Is the GOP about to become the party of pork and campaign sleaze? Are big spenders now Republican congressional legislators? Is the party of term-limiters now the party of status-quo fat cats? Good questions--and if the leadership of the Republican Party doesn't have good answers, they are seriously misreading the American public.

The gargantuan $217 billion highway bill is a throwback to the days before budget discipline. Using nearly 1,600 individual projects as bait, Transportation Committee Chairman Bud Shuster (R-Pa.) masterminded a log-rolling jamboree and called it legislation. It exceeds the spending limitations on the current budget by $30 billion and provides such goodies as a 54 cents-a-gallon ethanol subsidy (totally nutty with gasoline prices so low). There was a time, not long ago, when Republicans stood for fiscal austerity.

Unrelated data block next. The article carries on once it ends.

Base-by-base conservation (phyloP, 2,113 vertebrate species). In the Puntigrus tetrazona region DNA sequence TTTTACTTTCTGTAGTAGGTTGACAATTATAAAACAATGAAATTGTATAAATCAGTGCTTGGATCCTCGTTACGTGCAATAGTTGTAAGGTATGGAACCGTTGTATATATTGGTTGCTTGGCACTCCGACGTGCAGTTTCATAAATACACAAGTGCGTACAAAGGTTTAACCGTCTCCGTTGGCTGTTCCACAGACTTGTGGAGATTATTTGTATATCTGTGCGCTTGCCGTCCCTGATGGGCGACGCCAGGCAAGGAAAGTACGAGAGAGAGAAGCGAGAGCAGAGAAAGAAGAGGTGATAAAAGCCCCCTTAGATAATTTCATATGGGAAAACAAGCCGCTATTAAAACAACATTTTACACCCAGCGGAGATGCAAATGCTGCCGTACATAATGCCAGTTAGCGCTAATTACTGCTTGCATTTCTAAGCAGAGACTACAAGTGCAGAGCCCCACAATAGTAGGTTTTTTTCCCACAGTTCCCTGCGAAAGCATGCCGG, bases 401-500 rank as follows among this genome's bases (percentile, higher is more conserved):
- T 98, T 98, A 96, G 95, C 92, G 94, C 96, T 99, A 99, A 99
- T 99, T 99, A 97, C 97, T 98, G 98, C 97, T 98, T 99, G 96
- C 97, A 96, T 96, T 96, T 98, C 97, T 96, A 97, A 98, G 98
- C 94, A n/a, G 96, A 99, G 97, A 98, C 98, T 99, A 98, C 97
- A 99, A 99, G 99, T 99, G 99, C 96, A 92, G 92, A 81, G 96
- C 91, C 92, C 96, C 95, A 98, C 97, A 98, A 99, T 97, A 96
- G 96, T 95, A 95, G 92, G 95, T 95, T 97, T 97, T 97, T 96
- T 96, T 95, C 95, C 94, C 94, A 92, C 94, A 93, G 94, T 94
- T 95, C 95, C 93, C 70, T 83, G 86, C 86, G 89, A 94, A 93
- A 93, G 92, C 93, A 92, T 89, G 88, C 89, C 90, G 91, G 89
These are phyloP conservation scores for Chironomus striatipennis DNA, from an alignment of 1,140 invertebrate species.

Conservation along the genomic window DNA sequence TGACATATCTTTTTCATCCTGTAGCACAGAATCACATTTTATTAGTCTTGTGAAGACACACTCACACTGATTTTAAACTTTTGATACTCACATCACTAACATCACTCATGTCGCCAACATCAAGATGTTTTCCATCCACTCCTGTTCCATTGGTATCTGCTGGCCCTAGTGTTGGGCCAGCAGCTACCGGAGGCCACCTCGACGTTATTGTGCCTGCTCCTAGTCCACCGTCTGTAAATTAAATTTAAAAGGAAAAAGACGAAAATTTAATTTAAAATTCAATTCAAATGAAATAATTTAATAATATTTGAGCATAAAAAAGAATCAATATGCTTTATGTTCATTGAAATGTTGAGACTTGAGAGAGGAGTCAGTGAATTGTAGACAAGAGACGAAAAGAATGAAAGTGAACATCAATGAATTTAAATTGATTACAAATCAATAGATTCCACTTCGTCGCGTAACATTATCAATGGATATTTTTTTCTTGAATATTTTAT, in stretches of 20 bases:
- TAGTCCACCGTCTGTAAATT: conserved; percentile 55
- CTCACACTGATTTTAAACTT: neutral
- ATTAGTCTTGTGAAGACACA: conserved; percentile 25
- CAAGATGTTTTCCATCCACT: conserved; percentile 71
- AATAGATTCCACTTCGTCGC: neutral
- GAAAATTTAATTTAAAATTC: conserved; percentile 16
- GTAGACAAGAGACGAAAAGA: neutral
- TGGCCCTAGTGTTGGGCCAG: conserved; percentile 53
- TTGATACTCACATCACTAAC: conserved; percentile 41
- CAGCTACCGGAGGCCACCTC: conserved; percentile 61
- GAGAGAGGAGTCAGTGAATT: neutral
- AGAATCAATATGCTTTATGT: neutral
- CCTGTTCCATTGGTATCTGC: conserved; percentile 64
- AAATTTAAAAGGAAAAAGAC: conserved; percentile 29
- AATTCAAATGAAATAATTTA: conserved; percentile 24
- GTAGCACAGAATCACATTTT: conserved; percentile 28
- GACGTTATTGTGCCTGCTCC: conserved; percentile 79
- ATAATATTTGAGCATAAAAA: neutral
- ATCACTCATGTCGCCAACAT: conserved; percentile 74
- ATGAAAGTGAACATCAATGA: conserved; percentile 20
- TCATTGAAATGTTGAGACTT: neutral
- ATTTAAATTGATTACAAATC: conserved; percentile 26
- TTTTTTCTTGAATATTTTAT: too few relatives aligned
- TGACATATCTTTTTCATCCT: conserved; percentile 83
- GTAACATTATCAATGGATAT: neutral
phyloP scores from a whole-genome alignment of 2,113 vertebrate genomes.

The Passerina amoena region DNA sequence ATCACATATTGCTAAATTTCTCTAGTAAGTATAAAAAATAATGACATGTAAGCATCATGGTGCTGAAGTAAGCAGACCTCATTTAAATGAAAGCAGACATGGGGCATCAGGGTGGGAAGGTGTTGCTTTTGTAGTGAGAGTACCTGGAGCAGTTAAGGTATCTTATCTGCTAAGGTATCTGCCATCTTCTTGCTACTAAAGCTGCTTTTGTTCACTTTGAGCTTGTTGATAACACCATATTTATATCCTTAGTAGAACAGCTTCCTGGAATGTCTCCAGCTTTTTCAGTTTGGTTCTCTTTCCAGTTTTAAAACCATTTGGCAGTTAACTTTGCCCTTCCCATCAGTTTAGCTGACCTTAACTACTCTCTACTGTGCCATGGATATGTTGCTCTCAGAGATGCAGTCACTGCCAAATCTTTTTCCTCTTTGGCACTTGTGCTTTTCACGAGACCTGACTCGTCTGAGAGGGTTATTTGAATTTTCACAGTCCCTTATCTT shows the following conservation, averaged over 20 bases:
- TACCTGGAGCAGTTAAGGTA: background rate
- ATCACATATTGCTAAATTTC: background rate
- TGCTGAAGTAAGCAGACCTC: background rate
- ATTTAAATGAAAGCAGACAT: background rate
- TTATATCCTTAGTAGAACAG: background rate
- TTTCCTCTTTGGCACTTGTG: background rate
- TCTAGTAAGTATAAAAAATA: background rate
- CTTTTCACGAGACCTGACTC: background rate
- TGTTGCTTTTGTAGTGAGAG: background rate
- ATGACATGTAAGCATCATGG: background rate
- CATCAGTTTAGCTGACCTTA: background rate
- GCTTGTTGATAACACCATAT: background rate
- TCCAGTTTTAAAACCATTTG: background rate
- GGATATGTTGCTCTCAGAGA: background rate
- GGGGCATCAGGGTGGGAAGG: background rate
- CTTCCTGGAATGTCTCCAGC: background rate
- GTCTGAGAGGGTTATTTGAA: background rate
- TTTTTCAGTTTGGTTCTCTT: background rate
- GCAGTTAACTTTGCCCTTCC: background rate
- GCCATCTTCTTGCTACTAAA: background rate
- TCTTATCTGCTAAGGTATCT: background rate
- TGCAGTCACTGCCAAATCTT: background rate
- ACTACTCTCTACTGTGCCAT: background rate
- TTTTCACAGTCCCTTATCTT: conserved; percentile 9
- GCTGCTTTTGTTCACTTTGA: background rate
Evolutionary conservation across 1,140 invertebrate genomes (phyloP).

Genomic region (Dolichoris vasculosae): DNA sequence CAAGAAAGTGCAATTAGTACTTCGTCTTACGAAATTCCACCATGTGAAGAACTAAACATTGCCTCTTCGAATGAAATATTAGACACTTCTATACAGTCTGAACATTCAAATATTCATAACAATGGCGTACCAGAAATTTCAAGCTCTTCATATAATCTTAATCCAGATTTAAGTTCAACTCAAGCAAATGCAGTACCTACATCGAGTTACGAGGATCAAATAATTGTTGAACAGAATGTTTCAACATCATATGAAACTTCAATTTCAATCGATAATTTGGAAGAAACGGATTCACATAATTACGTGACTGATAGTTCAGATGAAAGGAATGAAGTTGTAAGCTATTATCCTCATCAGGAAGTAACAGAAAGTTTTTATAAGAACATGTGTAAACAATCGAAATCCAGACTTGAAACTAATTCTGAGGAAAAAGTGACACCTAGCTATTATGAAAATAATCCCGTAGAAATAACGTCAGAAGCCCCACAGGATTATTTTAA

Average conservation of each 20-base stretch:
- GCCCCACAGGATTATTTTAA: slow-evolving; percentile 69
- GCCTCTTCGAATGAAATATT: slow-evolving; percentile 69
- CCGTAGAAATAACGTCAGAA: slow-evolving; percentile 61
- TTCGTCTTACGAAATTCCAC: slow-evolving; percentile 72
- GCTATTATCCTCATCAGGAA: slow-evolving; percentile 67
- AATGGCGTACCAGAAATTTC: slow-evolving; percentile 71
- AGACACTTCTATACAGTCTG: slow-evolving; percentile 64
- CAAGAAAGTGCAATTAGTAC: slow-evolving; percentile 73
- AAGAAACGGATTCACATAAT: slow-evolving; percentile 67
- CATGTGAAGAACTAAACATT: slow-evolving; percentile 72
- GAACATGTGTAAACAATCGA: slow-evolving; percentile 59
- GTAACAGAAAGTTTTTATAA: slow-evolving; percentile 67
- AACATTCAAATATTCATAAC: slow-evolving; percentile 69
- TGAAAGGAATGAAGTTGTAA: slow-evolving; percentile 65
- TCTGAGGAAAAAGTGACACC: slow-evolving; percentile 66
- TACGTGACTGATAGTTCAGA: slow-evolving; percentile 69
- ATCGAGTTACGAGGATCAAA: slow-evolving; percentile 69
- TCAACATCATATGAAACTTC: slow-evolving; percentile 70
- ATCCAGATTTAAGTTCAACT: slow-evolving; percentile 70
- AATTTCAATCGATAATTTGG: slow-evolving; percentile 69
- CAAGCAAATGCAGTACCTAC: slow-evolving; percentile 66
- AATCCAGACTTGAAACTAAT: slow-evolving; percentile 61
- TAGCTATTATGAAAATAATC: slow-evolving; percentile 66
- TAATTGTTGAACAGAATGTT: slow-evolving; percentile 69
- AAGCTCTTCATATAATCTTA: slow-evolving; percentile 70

There was also a time when they backed term limits and better government. But that was before they took power in Congress. The trashing of campaign-finance reform is bad enough. But the unabashed glee GOP leaders took in humiliating an honorable man, Republican reform leader Christopher Shays of Connecticut, risks a serious split within the party. Blasting Bill Clinton and the Democrats for campaign-finance violations while blocking efforts at reform reeks of hypocrisy. What on earth is House Speaker Newt Gingrich thinking?

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